Thanksgiving is known as the official kick-off of the holiday season, beginning with a festive dinner and Black Friday shopping. However, Thanksgiving also marks the first wave of holiday travel, with millions of Americans traveling cross-country to visit relatives a month before they will set off again for Christmas, New Year’s and other winter celebrations. Because of this, some experts are concerned that the number of cases of the flu and enterovirus-D68 will increase, causing many health officials to encourage travelers to pay attention to their health this holiday season.
Many experts have been apprehensive about the fall and winter of 2014 for months: commonly known as “flu season,” this period usually sees a high number of influenza cases. Influenza is, of course, a potentially deadly disease characterized by fever, sore throat, fatigue and nausea.
This year, experts’ concerns are compounded by a number of reports which showed that few people, particularly adults, have received flu vaccinations. To make matters worse, the flu and other seasonal viruses are believed to be linked to a number of severe cases of enterovirus-D68, or EV-D68. While normally a mild condition which primarily affects children, this year’s strain also caused severe respiratory complications and paralysis. But despite reports that the number of cases is decreasing, EV-D68 is still present in a number of states, including Montana, and was recently reported in Norway.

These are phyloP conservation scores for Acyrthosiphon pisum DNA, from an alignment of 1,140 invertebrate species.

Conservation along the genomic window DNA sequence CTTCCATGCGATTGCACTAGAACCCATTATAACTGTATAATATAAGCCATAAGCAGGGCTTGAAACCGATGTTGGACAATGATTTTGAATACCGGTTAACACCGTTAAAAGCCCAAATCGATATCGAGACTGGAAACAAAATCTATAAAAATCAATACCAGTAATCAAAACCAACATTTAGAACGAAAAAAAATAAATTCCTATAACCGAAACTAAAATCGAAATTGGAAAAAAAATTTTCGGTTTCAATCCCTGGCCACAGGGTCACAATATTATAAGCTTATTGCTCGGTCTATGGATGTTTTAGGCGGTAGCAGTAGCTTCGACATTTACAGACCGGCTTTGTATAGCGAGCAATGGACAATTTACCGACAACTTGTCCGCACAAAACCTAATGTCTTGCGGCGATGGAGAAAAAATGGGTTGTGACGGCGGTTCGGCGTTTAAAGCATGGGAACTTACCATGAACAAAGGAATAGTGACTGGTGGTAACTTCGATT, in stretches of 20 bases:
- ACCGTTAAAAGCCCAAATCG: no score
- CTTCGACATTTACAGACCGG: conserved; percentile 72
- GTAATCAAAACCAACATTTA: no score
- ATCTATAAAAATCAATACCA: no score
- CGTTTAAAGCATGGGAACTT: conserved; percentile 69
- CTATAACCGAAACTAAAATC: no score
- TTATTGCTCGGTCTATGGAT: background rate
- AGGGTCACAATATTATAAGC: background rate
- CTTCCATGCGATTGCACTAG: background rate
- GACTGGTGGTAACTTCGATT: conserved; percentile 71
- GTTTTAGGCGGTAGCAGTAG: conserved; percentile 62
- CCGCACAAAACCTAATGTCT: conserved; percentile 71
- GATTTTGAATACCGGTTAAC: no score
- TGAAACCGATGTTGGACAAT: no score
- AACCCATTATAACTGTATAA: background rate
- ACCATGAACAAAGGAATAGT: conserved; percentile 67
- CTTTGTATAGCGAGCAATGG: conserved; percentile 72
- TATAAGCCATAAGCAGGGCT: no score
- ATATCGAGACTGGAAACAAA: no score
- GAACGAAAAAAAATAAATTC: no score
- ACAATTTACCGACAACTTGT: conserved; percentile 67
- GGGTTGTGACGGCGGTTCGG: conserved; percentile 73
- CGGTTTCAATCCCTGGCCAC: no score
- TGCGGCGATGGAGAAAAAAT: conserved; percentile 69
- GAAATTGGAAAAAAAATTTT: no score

Like the flu, the symptoms of EV-D68 include a fever, runny nose, sneezing, coughing, and body aches; all reported cases thus far have developed in patients 24 years old or younger. But while both viruses sound relatively commonplace, the consequences of both can be serious: influenza can be deadly, especially when contracted by someone very young or elderly, and EV-D68 has been linked to several deaths, as well. For this reason, doctors are encouraging people to get vaccinated against the flu and take proper care of themselves this holiday season, particularly if they plan to travel.
The steps to prevent sickness this holiday season are relatively simple. Doctors recommend getting a flu vaccination and washing your hands regularly and thoroughly with soap and water, especially if you plan to spend time in public, crowded areas like airports. If sickness develops, treat the symptoms immediately with over-the-counter medication and rest. However, if you or a loved one has difficulty breathing or symptoms worsen, seek out medical care immediately: you may be at risk of some of the more serious side effects of influenza or EV-D68.